Lydia has helped me to be a better mom," Ashley
said. "She shows me a better way to handle my
daughter when I get mad. She listens to me and gives
extra good advice. She just makes sense."

Life lessons

"No one told them how to take care of themselves,
or their babies," says Lee. She believes that
a lack of self-esteem and good adult role models are
reasons for teens getting pregnant; their self image
is poor and few of these teens have positive adult

Lee encourages the teens she works with to achieve
in school and to raise their expectations—and
many of the teens she has mentored mention Lee as
the reason they went on to college, graduated from
high school or pursued a career. She keeps in touch
with most of the moms, and was recently invited to
the wedding of one of her former "girls."

Ashley credits Lee with teaching her to manage money
(to save for a car), her shopping savvy (finding bargains),
and her ability to take care of herself. And when
Ashley was tired and yelling at her daughter, Lee
helped her to understand age-appropriate behavior
and told her about better ways to discipline than
spanking or yelling.

TGGP in the schools

Yolanda Venezuela, principal at Jefferson Elementary,
welcomes the program volunteers in her school.

"They set a positive, relaxed and homey atmosphere.
There is a different type of respect for grandparents.
They are another role model for the children, seniors
giving to the community and giving the children one-on-one
attention," says Venezuela.

Palmer says the children he mentors welcome the additional
caring connection with an adult. "Sometimes
the mothers and fathers don't have the education
so kids don't do homework because there is no
one to help them," Palmer said.

The volunteers receive extensive training in issues
of child abuse and neglect, and the program has an
established system for reporting abuse. Palmer has
had the experience of working with a child who became
comfortable enough with him to disclose sexual abuse
at home. He listened and, following program guidelines,
told the child that she would be safe. He reported
her allegations to his supervisor, who contacted child
protective services. While Palmer is not sure where
the child is now, he is sure that she is in a safer
place because she felt secure enough with him to tell
him of the abuse.

Yet he believes he makes the biggest difference
in the lives of the children simply by listening and
conveying to the children that they are somebody.
With this simple message of self worth, he believes
he can boost their self-image and their ability to
form positive relationships with peers and adults.

Grannies & Grandpas facts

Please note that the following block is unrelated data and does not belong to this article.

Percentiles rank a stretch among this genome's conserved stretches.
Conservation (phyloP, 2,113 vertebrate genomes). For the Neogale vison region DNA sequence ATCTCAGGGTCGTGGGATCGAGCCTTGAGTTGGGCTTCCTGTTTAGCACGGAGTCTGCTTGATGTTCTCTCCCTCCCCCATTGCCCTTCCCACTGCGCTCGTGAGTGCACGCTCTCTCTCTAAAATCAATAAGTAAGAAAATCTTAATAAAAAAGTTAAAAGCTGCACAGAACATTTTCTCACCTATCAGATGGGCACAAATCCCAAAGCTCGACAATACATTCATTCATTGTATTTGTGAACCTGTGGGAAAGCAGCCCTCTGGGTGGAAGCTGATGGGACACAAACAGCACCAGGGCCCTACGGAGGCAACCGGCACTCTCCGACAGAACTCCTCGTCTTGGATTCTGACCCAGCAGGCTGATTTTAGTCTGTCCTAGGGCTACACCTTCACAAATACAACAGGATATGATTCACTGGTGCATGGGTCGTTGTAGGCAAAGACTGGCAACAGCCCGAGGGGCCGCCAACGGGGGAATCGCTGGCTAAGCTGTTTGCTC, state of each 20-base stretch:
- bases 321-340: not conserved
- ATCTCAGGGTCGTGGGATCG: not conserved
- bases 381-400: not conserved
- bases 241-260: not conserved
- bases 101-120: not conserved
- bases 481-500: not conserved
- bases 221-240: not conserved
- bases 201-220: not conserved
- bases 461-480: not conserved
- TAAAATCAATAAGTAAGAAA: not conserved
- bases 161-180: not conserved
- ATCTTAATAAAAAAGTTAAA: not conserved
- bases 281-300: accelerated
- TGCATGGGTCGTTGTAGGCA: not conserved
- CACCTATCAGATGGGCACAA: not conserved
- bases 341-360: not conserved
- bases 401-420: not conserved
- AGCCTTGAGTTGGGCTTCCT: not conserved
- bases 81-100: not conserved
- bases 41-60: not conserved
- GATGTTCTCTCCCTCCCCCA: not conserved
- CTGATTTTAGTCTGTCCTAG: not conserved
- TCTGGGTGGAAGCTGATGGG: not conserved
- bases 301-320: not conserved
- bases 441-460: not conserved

• 2,418 Children have been served since 1992
  • 323 children were served in the 2001-2002
    school year
  • there are currently 28 volunteers; each
    volunteer is required to serve 20 hours per
    week, and must meet minimum training requirements

"I got involved in TGGP after I retired, and
I wanted to work with kids," Palmer explained.
"I have always liked kids, they are important.
As much as I have helped them, though, they have helped

TGGP volunteers work with children in 20 schools
during school hours. In many of the schools there
is a room just for the TGGP volunteers referred to
as the Grannies/Grandpas room. A few of the volunteers
also work with after-school programs. All volunteers
agree to 20 hours per week and ongoing training is
provided by the program.

A national model?

In Grand Rapids, community organizations praise TGGP
for helping stem abuse and continually refer teens
to the program as a model of parenting education.
The Carl's Foundation in Detroit, The Grand
Rapids Community Foundation and the State of Michigan
contribute funds to support TGGP, which has an annual
budget of $146,000, to support 28 volunteers working
with 323 teens and children in the 2001-2002 school
year. The volunteer's stipend of $2.10 per hour
is part of the cost, in addition to transportation
reimbursement for the volunteers.

Burns believes it is time for the program to go
national. "It (TGGP) has made such a difference
here in Kent County, it can make the same differences
in the lives of children anywhere," Burns asserted.
"The partnership of children with older adults,
that care, is powerful."

With the help of a grant from longtime supporter
The Carl's Foundation, Burns has prepared the
materials for replication in any community. In the
spring of 2002, the program was replicated in the
Detroit area by Catholic Social Services and has begun
serving children in that city.

"To start TGGP just give me a call or e-mail
me," Burns urged. She can be reached at


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Kathleen Piggins is a Michigan writer who focuses
primarily on parenting, child development and community